Pandora’s Cluster is Webb’s newest deep field image
Pandora’s Cluster is the newest Webb deep field
When the James Webb Space Telescope achieved first light in July, 2022, we got to see the first deep-field image in infrared light. It was the farthest back in time we’d ever seen, and astronomers began breaking records with their discoveries of the oldest galaxies in the universe. Now, on February 15, 2023, NASA unveiled another Webb deep-field image, this time of Pandora’s Cluster (Abell 2744). In Pandora’s Cluster, three clusters are joining together to form a megacluster. This megacluster creates a gravitational lens, allowing us to see much more distant galaxies behind the cluster.
The new image is made from four different Webb images, stitched together to form a view of 50,000 sources in infrared light. The Hubble Space Telescope had only previously examined the group on the left in Pandora’s Cluster, in 2014.
Pandora from myth
The ancient myth of Pandora is about human curiosity and discoveries that delineate the past from the future, which I think is a fitting connection to the new realms of the universe Webb is opening up, including this deep-field image of Pandora’s Cluster. When the images of Pandora’s Cluster first came in from Webb, we were honestly a little starstruck. There was so much detail in the foreground cluster and so many distant lensed galaxies, I found myself getting lost in the image. Webb exceeded our expectations.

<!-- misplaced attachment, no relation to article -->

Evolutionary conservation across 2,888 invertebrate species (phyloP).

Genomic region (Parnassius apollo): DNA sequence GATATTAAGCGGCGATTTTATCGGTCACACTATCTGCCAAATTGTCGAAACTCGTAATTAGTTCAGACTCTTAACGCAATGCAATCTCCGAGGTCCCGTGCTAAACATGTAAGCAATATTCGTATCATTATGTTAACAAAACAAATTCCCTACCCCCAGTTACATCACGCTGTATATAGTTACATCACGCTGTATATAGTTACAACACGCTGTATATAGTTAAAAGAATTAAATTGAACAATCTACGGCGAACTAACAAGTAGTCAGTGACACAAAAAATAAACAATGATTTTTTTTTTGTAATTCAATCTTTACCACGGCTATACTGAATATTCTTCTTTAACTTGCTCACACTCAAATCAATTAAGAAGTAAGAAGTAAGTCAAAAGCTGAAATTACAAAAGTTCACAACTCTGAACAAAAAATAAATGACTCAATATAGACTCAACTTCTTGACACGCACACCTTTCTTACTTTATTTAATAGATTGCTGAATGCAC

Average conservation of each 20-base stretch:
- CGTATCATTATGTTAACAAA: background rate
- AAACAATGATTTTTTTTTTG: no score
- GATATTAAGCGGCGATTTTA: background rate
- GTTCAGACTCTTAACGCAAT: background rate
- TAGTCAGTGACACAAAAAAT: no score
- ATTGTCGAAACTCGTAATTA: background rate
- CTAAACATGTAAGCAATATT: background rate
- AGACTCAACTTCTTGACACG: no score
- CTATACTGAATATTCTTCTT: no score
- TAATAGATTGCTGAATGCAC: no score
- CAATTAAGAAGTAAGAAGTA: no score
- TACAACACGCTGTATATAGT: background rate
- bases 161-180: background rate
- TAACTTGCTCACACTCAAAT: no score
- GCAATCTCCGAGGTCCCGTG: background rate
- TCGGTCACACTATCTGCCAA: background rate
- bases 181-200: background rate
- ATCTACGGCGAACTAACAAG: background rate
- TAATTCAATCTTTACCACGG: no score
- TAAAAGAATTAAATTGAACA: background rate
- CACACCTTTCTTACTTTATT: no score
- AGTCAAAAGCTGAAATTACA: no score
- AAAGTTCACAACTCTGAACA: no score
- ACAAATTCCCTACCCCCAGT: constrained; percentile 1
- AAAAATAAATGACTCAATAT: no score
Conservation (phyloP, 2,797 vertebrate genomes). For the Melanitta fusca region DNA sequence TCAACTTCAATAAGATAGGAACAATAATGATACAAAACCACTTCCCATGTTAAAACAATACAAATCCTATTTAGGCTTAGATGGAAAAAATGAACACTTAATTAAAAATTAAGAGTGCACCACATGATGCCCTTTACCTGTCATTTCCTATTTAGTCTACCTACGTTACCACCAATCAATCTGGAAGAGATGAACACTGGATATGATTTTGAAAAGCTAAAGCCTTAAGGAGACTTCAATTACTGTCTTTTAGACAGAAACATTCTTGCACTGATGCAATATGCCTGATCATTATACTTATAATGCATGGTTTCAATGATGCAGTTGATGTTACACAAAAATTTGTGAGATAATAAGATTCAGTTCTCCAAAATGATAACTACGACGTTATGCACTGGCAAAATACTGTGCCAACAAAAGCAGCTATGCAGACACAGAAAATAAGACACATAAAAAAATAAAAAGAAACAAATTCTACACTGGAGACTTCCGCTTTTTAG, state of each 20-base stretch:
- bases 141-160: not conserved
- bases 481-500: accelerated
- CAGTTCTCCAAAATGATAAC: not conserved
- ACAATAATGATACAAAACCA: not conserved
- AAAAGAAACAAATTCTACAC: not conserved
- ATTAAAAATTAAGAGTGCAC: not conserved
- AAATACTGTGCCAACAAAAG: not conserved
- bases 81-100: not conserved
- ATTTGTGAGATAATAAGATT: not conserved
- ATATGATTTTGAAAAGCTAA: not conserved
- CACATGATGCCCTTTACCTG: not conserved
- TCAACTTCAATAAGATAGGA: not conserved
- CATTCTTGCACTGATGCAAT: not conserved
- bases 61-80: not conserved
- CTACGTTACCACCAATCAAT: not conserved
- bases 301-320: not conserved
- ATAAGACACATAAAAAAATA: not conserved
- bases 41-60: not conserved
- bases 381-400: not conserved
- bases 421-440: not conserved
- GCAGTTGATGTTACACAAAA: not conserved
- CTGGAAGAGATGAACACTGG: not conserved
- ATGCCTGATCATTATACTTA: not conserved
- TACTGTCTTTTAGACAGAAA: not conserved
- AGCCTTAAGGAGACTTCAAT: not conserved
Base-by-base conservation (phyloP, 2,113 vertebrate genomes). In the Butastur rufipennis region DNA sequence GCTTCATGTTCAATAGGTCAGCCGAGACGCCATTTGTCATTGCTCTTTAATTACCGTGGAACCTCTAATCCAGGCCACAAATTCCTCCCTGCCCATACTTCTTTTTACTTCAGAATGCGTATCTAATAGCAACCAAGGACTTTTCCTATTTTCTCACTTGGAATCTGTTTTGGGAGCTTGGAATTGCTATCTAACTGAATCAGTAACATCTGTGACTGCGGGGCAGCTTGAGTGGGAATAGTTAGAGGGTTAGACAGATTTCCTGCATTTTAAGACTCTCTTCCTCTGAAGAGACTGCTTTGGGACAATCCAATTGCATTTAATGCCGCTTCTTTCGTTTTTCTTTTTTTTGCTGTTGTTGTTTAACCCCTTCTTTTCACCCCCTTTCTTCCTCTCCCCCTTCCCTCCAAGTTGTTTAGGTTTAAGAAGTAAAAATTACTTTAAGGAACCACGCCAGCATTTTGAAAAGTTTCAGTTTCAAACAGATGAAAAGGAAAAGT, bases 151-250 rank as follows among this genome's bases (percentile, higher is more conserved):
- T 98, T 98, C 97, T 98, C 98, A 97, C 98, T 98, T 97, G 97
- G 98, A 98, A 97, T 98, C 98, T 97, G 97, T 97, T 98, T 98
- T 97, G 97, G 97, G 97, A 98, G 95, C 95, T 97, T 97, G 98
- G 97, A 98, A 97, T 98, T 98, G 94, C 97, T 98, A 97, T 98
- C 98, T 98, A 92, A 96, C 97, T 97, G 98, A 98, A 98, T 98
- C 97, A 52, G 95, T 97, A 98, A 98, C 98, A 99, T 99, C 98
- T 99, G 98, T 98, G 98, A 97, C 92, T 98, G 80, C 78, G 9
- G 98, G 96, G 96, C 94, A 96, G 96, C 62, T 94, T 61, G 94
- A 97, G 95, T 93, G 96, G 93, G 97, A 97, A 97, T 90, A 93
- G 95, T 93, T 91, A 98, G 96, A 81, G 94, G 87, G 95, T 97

Pandora’s Cluster as a gravitational lens
The mass of Pandora’s Cluster is so great that it bends the fabric of space, allowing a distorted view of background objects. For example, around the group of galaxies at lower right, we can see thousands of more-distant galaxies distorted into faint arcs. Ivo Labbe of the Swinburne University of Technology in Melbourne, Australia, is co-principal investigator on the UNCOVER program. Labbe said:
Pandora’s Cluster, as imaged by Webb, shows us a stronger, wider, deeper, better lens than we have ever seen before. My first reaction to the image was that it was so beautiful, it looked like a galaxy formation simulation. We had to remind ourselves that this was real data, and we are working in a new era of astronomy now.
Taking a closer look
Webb created this image of Pandora’s Cluster using 4- to 6-hour exposures for a total of about 30 hours of observing time. Next, the team will choose galaxies for further study with Webb’s Near-Infrared Spectrograph in the summer of 2023. From these observations, the astronomers hope to learn the galaxies’ compositions and precise distant measurements. This information will help them gain insights to how galaxies formed and evolved in the early universe.
In the meantime, you can take a closer look at the thousands upon thousands of galaxies for yourself.
Bottom line: The Webb space telescope took another deep-field image, this time targeting Pandora’s Cluster. The image reveals 50,000 sources in infrared light, including some far beyond the cluster that are made visible by the gravitational lens effect.